The Closing Process & Legal Concerns for Home Sellers
The official closing in a real estate transaction is the final exchange of the home for the buyer’s money. You may have a closing meeting that involves your agent, your attorney, and the escrow officer. The buyer, their agent, and their attorney may come to this meeting, or there may be two separate meetings for each half of the closing. You should prepare yourself for the possibility that something unexpected will happen and delay the closing. However, the buyer will have put considerable effort and money into trying to make the deal happen as well. You should not be overly worried that they will back out at the last minute because of a minor hurdle. If anything does go wrong, your real estate agent and your attorney (if you are represented) will do their best to keep the deal on track.
That said, sometimes a buyer will encounter obstacles to getting their loan. The lender may voice concerns at the last minute about the buyer’s financial status or about the seller’s compliance with certain contingencies. Some states require lenders to give buyers three business days to review the final disclosure forms related to the closing. As a result, if anything changes or if the closing does not happen on schedule, you may need to allow an extra three-day period before the process can be completed.
Items to Prepare for the Closing
This may seem obvious, but you should make sure to bring the keys to your home so that the buyer can gain entry and take possession. If your house has a garage, you should bring the garage door opener as well. Many states require a seller to provide a photo ID, such as a passport or a driver’s license, so that the notary public can review it before stamping the signed deed and other property documents.
Seller Closing Checklist
Garage door opener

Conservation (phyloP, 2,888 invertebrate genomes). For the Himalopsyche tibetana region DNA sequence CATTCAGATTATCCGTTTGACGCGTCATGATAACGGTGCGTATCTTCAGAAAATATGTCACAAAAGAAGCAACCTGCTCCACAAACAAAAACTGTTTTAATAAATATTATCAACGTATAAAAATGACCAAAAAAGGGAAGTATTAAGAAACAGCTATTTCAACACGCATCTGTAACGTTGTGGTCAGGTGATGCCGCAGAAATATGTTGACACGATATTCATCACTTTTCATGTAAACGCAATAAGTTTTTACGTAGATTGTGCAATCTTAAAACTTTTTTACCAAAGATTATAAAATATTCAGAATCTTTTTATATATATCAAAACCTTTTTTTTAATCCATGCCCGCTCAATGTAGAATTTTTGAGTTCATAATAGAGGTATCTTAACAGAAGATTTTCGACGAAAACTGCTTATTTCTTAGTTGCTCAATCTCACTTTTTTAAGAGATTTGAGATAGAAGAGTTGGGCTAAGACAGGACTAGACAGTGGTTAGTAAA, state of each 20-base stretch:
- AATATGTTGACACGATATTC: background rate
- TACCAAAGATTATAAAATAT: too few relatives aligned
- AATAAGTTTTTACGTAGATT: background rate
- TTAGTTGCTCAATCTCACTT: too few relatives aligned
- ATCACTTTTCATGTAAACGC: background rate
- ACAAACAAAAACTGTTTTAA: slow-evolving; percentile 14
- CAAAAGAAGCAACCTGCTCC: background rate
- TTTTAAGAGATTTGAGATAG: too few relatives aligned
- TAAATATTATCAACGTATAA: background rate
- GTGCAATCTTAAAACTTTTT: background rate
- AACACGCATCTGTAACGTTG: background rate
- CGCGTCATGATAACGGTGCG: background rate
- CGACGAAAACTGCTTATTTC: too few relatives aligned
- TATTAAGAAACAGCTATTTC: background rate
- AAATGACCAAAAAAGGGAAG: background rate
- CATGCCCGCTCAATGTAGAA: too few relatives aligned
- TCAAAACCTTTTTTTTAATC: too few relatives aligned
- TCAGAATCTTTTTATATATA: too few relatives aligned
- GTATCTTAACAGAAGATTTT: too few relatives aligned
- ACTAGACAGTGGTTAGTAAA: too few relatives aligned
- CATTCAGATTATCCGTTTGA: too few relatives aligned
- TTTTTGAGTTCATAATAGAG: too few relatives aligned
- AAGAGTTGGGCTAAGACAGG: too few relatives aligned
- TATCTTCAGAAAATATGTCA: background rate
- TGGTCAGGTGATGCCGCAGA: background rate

Utility payment receipts
Manuals for appliances and equipment
Records of previous repairs
Other documents stipulated in the purchase and sale agreement
To complete the transfer of title, you will need to provide the buyer with the house deed. If you hire an agent, they may handle this part of the process for you. It does not need to happen at the closing meeting in most cases. Similarly, you should provide the buyer with receipts to show that you have kept up with your utilities payments. This assures the buyer that they are taking title without unpaid liens on the property. If you have certain appliances or equipment in your home, such as a washing machine or dishwasher, you should give the buyer manuals for how to use them. If you have repaired some of the appliances, you can provide records of the repairs and offer recommendations of people who can handle future repairs. You do not need to bring these documents to the closing meeting but can leave them in a safe place in your home where the buyer can find them.
For certain types of property, you may need to provide the buyer with additional documents. Someone who purchases a condominium or another home in a common interest development, for example, may need to have certain documents related to their right of ownership and responsibilities. You should review the purchase and sale agreement to make sure that you transfer any documents that it stipulates.